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Can a Big Rig Have a Dainty Carbon Footprint?

Posted on the 25 March 2013 by T_mackinnon @tedmackinnon

Can a Big Rig Have a Dainty Carbon Footprint?

The sight of an 18-wheeler is often enough to make environmentalists cringe. Trucks are thought of as inefficient, smoke-spewing petroleum guzzlers that destroy the environment. This view, however, is incorrect. Modern trucks and trucking methods have significantly slashed the amount of pollution caused by the ground transport of goods. Here are a few ways the trucking industry is reducing its carbon footprint.

  1. Aging fleets are being updated. The old, smoke belching truck is almost a thing of the past. Those who drive behind an 18-wheeler today will find that they aren’t engulfed in the stinky, black diesel smoke of yesteryear. Instead, it’s like being behind a car. There will be no need to roll up the windows to avoid the smell of a modern truck.
  2. Fleet tracking is being improved. Instead of relying on paper logs, more and more companies are outfitting their trucks with electronic monitoring systems. Among other things, these systems help pinpoint fuel-wasting practices like speeding and hard braking. Once problems are spotted, truckers are coached to adopt more environmentally friendly driving habits. Fleet tracking systems also allow for increased routing efficiency, which allows trucks to move freight with less fuel waste.
  3. Warehouses are going green. Programs to reuse or recycle old pallets are becoming popular. Warehouses that also do the packing for final shipments have begun using biodegradable peanuts instead of the old foam variety. Finally, warehousing facilities are adding things like solar panels, skylights and motion-sensitive floodlights to reduce their need for electricity.
  4. Diesel is being phased out. Pilot programs at various companies are exploring alternatives to traditional diesel engines. Natural gas, biomethane and other options are being put to use. Biomethane is made from the methane that would normally enter the atmosphere from landfills, so it is a good renewable option.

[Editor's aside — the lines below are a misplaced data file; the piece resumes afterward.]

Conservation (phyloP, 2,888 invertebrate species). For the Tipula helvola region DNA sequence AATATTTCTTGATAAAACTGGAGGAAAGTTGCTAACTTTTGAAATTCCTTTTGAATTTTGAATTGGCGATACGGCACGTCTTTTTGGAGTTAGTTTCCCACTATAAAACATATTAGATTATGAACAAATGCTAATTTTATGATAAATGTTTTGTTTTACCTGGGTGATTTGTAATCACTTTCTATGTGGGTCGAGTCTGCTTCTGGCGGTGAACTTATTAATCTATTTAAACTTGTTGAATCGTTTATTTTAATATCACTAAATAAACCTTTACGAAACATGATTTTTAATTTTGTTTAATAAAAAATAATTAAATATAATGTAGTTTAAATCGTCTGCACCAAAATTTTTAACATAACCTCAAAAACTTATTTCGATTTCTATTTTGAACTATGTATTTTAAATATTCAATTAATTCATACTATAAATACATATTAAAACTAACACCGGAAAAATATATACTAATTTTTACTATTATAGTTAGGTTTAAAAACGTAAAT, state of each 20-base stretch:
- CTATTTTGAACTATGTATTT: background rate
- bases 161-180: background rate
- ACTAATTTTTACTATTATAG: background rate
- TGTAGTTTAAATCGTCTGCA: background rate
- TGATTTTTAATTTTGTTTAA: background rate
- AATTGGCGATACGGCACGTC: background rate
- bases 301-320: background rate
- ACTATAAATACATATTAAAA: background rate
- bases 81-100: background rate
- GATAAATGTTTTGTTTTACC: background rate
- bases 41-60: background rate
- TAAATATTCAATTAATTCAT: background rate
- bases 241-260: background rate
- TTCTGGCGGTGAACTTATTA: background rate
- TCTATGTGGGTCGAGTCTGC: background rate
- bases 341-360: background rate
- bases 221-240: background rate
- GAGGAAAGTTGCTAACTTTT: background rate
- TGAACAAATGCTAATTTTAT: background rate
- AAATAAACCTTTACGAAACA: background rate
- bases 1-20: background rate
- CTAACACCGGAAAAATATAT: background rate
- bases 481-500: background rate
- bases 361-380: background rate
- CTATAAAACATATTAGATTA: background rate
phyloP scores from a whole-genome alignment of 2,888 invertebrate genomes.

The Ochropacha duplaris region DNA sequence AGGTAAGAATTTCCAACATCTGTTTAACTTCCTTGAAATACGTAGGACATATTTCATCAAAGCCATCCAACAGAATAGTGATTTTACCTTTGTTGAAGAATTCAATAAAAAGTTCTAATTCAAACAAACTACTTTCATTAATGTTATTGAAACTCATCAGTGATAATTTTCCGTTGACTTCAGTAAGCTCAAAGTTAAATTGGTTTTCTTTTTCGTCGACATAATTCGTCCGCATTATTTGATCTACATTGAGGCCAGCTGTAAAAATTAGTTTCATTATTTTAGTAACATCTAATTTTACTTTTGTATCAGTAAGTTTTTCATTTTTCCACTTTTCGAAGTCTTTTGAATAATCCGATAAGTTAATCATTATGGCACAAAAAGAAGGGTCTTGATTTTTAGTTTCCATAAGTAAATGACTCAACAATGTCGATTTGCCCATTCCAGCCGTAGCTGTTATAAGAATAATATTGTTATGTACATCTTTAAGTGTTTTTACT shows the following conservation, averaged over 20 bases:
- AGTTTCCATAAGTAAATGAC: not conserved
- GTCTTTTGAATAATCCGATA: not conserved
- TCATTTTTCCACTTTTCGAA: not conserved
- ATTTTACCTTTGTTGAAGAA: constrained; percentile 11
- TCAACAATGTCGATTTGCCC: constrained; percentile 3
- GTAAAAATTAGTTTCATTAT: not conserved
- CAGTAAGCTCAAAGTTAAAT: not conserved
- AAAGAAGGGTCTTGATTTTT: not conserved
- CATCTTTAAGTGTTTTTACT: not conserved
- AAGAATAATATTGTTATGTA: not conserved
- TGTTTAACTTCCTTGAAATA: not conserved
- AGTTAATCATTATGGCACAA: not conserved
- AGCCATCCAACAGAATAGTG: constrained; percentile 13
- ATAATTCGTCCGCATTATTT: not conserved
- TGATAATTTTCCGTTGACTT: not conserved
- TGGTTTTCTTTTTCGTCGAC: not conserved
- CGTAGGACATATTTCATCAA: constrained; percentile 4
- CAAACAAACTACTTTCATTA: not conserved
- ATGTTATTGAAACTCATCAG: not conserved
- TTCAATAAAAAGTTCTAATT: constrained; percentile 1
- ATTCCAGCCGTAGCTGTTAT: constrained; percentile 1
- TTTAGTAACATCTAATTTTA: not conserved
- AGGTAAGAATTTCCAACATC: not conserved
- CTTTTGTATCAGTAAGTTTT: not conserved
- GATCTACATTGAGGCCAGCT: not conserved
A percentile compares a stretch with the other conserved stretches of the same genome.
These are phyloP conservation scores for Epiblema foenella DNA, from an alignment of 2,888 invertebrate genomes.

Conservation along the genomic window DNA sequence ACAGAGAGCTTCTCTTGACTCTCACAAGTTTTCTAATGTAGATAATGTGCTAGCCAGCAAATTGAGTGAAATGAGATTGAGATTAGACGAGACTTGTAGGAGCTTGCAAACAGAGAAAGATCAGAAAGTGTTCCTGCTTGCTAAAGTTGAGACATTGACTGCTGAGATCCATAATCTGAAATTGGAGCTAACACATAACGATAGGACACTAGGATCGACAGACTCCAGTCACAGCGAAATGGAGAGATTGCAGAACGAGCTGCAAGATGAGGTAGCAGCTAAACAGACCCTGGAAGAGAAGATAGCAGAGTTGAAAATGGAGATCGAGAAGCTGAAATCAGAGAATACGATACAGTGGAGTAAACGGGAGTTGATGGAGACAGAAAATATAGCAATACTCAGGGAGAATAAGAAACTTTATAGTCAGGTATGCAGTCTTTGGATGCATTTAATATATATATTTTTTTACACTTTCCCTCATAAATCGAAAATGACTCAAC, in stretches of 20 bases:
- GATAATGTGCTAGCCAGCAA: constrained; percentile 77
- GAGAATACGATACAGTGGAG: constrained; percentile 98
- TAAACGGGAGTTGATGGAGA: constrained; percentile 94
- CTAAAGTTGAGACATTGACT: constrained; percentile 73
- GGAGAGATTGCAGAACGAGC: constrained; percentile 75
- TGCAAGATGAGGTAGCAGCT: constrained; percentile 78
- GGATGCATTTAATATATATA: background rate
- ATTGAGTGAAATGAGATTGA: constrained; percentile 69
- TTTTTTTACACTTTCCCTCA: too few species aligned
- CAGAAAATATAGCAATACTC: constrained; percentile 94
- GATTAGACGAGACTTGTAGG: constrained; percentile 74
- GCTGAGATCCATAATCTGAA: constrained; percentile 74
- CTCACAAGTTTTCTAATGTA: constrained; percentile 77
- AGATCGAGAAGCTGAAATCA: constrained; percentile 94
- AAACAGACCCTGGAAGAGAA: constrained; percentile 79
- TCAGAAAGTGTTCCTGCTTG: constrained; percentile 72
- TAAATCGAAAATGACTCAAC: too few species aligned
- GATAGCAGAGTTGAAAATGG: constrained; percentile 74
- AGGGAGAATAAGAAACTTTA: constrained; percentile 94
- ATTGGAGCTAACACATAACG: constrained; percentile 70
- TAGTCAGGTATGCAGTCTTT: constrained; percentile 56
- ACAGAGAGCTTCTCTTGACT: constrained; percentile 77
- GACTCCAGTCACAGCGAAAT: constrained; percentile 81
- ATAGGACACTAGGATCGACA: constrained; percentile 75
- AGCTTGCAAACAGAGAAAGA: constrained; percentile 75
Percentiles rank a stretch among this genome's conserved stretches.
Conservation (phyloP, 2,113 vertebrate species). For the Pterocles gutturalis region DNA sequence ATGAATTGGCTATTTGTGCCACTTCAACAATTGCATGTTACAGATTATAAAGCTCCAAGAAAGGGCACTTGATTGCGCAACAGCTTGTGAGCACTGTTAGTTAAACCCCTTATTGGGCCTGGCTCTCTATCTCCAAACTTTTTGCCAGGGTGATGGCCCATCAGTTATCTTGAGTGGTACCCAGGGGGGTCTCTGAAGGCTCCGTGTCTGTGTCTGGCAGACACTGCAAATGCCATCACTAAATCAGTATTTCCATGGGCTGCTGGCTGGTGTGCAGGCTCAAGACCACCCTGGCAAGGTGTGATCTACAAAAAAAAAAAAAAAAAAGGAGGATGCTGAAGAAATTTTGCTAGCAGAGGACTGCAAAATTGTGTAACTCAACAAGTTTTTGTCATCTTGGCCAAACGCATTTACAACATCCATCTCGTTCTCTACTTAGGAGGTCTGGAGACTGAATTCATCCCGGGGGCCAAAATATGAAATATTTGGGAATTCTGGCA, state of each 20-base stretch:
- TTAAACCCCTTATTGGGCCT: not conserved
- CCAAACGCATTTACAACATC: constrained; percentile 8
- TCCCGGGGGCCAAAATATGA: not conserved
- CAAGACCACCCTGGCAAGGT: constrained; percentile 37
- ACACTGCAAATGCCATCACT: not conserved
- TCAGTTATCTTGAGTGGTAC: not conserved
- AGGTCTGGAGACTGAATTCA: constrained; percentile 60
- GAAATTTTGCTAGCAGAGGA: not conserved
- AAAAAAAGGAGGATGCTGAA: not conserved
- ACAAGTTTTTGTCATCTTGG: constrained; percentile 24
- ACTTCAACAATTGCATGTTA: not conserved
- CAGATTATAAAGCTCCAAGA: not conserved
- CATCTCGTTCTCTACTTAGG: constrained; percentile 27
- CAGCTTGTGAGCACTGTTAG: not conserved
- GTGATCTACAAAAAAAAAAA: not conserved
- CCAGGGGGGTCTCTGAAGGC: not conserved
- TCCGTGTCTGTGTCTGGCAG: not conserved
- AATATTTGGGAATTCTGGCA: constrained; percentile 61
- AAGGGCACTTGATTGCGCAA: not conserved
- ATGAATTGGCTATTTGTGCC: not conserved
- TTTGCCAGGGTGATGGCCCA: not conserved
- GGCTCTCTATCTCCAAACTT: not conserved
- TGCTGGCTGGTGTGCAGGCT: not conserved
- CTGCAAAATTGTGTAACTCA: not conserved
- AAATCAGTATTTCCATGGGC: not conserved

5. The trucking industry's association supports green initiatives. Some of the changes they support are a 65 MPH speed limit for all vehicles, a fuel-tax financed infrastructure improvement program, and regulatory changes to allow for heavier trucks.

As this shows, many advances have been made to lower trucking's carbon footprint. Some of these changes are plainly visible. The more rounded design of today's trucks is done to increase fuel efficiency, and as previously mentioned, new trucks no longer belch smoke into the air. Other changes are behind the scenes. Pallet reuse programs, fuel types and other such advances are invisible to the average person.

The trucking industry's initiatives are the most likely to be controversial. Many people hated the 55 MPH speed limit, and it's unlikely that a 65 MPH limit will be much more popular. Plans that require increased taxation are also likely to face some stiff opposition.

Fortunately, most improvements in the trucking industry's carbon footprint don't require passing controversial legislation. Since lower fuel consumption and more efficient routing also increase the profits of trucking companies, it’s reasonable to expect that the firms will eagerly follow this path even without the prodding of new laws. While a truck will likely never be as efficient as a car, modern advances mean that the vehicles already are not the environmental horrors they once were.

Can a Big Rig Have a Dainty Carbon Footprint?

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